A therapeutic haptic-device should be used for the rehabilitation training.
3 User study
In order to further specify ergonomic requirements, we carried out a user study. This study was conducted in cooperation with a clinic for neurological rehabilitation and aimed at analysing the requirements of hemiparesis patients’ work station. The study aimed at answering the following research questions:
Which ergonomic requirements must be met in order to allow patients to work as independently and comfortably as possible?
What technical equipment is necessary for data entry via touch screen?
How can patients be aided in independent work with both rehabilitation devices (Reha-slide and Bi-Manu track)?
In this study we used a 10” tablet PC, a 17” standalone touch screen monitor, a Reha-Slide and a simplified Bi-Manu-Track to simulate the patient’s workplace. To display input buttons on both touch screens (i.e. on the tablet and on the standalone monitor) we created an interactive slide presentation. This presentation showed a series of interactive buttons that systematically varied with respect to specific characteristics (e.g. size, orientation, position, labelling, contrast). Participants proceeded to the next presentation slide by successfully pressing an automatically selected button on the corresponding screen. To simulate a training session with the Reha-Slide, a simplified exercise was implemented, in which the movement of the Reha-Slide was shown as a line on the touch screen monitor. With regard to both devices, Reha-Slide and Bi-Manu-Track, we were interested in the patients’ preparation procedures and in analysing their ability to perform the relevant activities correctly and independently.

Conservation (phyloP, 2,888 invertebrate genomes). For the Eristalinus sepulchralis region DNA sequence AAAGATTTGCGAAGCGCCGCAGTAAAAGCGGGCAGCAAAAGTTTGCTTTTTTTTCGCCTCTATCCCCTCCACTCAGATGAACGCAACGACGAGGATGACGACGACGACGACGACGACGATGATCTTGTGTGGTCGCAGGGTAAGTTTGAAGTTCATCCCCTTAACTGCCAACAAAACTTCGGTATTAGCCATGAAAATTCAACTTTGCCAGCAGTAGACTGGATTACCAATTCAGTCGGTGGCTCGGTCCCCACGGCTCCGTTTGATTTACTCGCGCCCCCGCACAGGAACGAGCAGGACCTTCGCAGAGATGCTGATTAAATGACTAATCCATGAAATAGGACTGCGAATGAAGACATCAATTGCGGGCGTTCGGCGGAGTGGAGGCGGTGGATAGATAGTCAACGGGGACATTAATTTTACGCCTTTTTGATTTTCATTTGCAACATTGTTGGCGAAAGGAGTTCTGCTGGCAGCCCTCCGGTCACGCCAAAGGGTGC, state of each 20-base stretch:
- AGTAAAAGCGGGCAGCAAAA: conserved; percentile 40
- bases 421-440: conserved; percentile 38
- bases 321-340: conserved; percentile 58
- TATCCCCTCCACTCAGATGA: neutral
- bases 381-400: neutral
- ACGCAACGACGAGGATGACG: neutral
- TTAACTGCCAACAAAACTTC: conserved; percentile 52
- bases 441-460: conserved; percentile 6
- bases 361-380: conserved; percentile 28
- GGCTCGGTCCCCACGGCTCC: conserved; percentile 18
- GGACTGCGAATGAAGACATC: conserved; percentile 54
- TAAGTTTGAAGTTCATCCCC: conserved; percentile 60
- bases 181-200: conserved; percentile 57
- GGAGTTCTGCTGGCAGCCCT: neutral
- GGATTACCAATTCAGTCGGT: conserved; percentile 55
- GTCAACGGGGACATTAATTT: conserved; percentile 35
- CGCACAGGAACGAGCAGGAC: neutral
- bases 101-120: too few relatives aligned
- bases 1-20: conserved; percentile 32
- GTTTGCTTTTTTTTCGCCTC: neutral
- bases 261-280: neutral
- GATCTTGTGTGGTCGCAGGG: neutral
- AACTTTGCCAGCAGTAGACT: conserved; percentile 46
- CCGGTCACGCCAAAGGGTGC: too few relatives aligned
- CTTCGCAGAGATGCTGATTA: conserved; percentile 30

Participants were tested in one individual session. They had to solve given tasks, i.e. clicking buttons on one of the two touch screens, preparing the training with both devices and conducting a simplified training session with the Reha-Slide (see 3.1). Data was collected by observation and through an open post-session interview. Based on the results, usage problems were analysed qualitatively. To support the analysis, all sessions were also videotaped. Based on the results, requirements for the patient’s workplace were defined.
Four men and two women with hemiparesis participated in the study. Their age ranged between 39 and 79 years. Two of the six patients suffered weakness in the right half of their body. The severity of the hemiparesis varied between “severely affected” and “mildly affected”. Performance in activities of daily living ranged between 50 and 100 on the Barthel scale (M=74.17, SD=19.02). Three patients sat in a wheelchair, the others used a walker. In all sessions, a test instructor, a person who documented the results and two occupational therapists were present.